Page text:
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Posted 5 months ago
Vulnerable Patient, Frustrated Nurse
"light" that goes off to alert us to life. It’s as though I woke up one day and decided that it was time to grow up and 40 was as good a time as any. As a nurse, I know this is the age where we start the dreaded testing...full physical, mammogram, colonoscopy,
etc., so I decided to schedule all of the above.
Try seeing through a patient’s eyes sometime. I have recently undergone several tests and have experienced the other side. It is frustrating to know the reasoning behind the test and the possibility of the results from a medical standpoint, yet being completely
vulnerable from the patient standpoint. It is extremely difficult to lay on a table and undergo an ultrasound, yet not see the screen or have the tech be able to tell you what they see. You know as a nurse that the tech can't tell you, yet you also know that they are
experienced enough to know if something isn't right. It is like the patient in you lays there vulnerable at the hands of the medical world, while the nurse in you is frustrated because you know the terminology, legality of confidentiality, and you want to know right
Same thing with a mammogram...as a patient, you are vulnerable and exposed. As a nurse, you are again frustrated, because if you could just see the screen you could get an idea for yourself what looks normal and what doesn't. You aren't thinking about being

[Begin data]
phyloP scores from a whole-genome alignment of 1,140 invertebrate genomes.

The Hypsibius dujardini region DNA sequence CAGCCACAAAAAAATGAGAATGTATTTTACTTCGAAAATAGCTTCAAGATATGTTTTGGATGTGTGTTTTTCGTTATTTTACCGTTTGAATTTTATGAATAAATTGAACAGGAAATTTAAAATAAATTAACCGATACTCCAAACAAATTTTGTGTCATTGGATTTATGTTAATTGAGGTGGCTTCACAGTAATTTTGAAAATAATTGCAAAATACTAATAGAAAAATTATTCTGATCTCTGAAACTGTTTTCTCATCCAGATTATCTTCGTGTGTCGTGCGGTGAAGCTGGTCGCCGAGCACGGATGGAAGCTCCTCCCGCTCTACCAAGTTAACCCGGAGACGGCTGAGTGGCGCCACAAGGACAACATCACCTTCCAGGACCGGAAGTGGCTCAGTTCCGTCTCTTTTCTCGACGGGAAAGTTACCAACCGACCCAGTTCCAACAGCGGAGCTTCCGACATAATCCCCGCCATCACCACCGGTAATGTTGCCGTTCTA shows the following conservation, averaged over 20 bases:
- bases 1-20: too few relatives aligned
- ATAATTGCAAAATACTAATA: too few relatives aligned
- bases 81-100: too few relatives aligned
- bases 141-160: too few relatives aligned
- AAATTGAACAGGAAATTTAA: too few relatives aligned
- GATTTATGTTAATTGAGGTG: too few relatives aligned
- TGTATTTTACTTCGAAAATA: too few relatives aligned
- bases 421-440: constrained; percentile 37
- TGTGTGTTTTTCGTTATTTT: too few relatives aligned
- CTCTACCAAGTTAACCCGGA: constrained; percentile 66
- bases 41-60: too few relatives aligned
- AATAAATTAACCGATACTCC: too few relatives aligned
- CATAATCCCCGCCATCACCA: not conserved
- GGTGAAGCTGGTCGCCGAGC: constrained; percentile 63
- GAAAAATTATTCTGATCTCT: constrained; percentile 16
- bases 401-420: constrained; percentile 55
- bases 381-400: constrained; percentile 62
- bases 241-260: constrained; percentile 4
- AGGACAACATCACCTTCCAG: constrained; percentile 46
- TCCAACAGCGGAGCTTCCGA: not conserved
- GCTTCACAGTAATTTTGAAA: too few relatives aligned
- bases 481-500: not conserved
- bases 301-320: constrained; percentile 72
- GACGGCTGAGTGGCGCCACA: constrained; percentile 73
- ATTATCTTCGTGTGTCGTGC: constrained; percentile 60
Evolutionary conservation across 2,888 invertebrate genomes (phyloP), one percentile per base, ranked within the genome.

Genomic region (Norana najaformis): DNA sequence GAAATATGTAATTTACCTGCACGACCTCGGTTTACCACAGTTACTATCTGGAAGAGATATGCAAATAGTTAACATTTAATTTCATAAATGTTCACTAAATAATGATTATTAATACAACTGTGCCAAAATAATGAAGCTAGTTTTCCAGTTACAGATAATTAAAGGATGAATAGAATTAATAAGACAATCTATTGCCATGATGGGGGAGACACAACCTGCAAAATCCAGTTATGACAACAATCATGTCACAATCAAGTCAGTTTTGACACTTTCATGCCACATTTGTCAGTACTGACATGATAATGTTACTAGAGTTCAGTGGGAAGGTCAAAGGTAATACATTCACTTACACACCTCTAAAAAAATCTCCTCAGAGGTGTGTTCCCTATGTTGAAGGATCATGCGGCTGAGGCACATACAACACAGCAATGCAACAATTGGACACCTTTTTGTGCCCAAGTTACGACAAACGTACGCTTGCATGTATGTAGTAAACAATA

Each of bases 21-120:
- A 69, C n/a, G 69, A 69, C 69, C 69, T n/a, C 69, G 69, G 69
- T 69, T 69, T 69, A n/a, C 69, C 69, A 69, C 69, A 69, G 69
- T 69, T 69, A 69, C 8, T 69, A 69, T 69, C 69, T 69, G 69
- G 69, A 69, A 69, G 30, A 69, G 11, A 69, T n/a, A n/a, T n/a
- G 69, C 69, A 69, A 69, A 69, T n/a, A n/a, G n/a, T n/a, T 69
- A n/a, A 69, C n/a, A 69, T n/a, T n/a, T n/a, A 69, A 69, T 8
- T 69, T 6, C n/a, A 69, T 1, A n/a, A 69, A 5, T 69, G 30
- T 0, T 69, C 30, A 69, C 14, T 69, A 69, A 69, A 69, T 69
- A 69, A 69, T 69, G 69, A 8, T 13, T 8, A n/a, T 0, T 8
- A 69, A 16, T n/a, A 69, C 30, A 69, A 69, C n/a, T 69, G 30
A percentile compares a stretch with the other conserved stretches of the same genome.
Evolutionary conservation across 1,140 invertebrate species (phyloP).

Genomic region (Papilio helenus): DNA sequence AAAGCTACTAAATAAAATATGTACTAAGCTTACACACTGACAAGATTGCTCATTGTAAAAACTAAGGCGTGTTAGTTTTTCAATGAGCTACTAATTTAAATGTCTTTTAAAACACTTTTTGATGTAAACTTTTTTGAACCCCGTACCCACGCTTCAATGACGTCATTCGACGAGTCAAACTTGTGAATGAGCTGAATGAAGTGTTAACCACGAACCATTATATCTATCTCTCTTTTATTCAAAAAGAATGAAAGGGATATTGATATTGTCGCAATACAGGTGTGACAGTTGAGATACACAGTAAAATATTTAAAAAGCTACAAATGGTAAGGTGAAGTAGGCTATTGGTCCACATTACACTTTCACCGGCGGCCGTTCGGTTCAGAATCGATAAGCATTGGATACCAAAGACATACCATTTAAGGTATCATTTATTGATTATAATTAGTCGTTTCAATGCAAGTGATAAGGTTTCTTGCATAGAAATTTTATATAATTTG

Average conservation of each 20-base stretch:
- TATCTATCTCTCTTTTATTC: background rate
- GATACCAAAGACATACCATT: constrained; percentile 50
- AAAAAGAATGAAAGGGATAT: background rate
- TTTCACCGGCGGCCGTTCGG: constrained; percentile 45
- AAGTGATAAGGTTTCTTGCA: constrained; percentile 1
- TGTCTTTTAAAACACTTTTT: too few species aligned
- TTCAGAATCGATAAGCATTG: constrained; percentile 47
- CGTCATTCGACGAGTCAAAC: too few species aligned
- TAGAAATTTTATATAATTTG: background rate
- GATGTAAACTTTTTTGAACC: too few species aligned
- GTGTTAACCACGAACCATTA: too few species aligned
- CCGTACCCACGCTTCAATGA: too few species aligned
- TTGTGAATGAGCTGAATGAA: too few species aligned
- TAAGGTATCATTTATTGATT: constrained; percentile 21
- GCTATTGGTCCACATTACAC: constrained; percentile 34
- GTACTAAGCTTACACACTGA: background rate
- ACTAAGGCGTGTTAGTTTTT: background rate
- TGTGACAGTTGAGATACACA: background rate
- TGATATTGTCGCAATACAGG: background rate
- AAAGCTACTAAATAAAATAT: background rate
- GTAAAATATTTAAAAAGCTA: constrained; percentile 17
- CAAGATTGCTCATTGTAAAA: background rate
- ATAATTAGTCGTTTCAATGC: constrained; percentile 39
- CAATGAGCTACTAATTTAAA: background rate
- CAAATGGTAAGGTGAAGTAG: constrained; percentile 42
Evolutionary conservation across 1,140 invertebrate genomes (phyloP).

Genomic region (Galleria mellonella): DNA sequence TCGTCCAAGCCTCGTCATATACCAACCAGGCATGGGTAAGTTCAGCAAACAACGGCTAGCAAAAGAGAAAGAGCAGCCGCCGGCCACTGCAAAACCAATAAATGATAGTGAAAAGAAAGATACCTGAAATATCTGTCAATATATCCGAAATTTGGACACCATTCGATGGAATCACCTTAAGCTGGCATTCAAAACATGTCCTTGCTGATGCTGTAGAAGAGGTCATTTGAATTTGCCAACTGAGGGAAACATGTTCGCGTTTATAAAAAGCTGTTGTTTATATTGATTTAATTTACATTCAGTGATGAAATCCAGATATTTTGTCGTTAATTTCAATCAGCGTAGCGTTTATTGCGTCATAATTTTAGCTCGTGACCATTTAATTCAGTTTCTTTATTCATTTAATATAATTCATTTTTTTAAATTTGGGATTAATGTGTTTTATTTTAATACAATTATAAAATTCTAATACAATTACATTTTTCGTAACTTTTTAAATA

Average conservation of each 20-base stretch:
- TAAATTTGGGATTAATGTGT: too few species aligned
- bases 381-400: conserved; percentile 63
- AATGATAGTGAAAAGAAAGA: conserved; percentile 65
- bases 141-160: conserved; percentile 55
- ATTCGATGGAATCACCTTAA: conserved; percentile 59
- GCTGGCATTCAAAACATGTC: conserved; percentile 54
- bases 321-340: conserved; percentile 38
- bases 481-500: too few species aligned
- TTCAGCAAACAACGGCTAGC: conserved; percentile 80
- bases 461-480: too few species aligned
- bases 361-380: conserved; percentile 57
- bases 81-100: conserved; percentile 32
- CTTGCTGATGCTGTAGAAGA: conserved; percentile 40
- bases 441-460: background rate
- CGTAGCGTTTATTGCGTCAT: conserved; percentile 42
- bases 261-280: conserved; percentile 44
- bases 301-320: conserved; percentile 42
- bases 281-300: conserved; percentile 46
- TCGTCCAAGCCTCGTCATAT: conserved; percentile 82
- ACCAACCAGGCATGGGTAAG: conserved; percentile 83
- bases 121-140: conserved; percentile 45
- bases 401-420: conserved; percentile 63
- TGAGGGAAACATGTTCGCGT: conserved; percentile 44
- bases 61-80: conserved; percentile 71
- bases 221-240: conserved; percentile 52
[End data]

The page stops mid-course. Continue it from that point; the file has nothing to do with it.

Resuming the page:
exposed or of the discomfort involved, you are focusing on getting a glimpse at that screen.
I think nurses make the worst patients because of all of this. Nurses know how long it typically takes to get results. They also know the path the results take before your physician reads them. I have found myself getting more than a little agitated with patients
and their family members for their persistence in calling for results. Now I am that person. Honestly, I think I am worse because I call the hospital and ask if the Radiologist has read the report, and if so, request that they fax my physician immediately. I then call
my physician and let her know the results are coming via fax, and call back in less than an hour.
I now truly understand the wise words of a resident I cared for. A retired RN, Mrs. Hutton, told me, "knowing the outcome possibilities of your own illness makes things harder to deal with." She recently passed on and, until now, I never knew how that could
be possible. It is almost as if you are pre-planning the next phase of your disease process, kind of like care planning yourself every day. Now I wonder if ignorance isn't somewhat bliss. I think that the unknown is often better unknown. I now stop to look back
at all the medical professionals I personally know that have health issues yet refuse to follow through with treatment. Perhaps in a sense, they don't want to know. I am not saying it is right to not follow through with check-ups and physicals, I just thought maybe
someone could relate to the fact, as I have recently, that nurses don't take care of themselves because being the vulnerable patient/frustrated nurse is harder to handle than the acknowledgement of reality.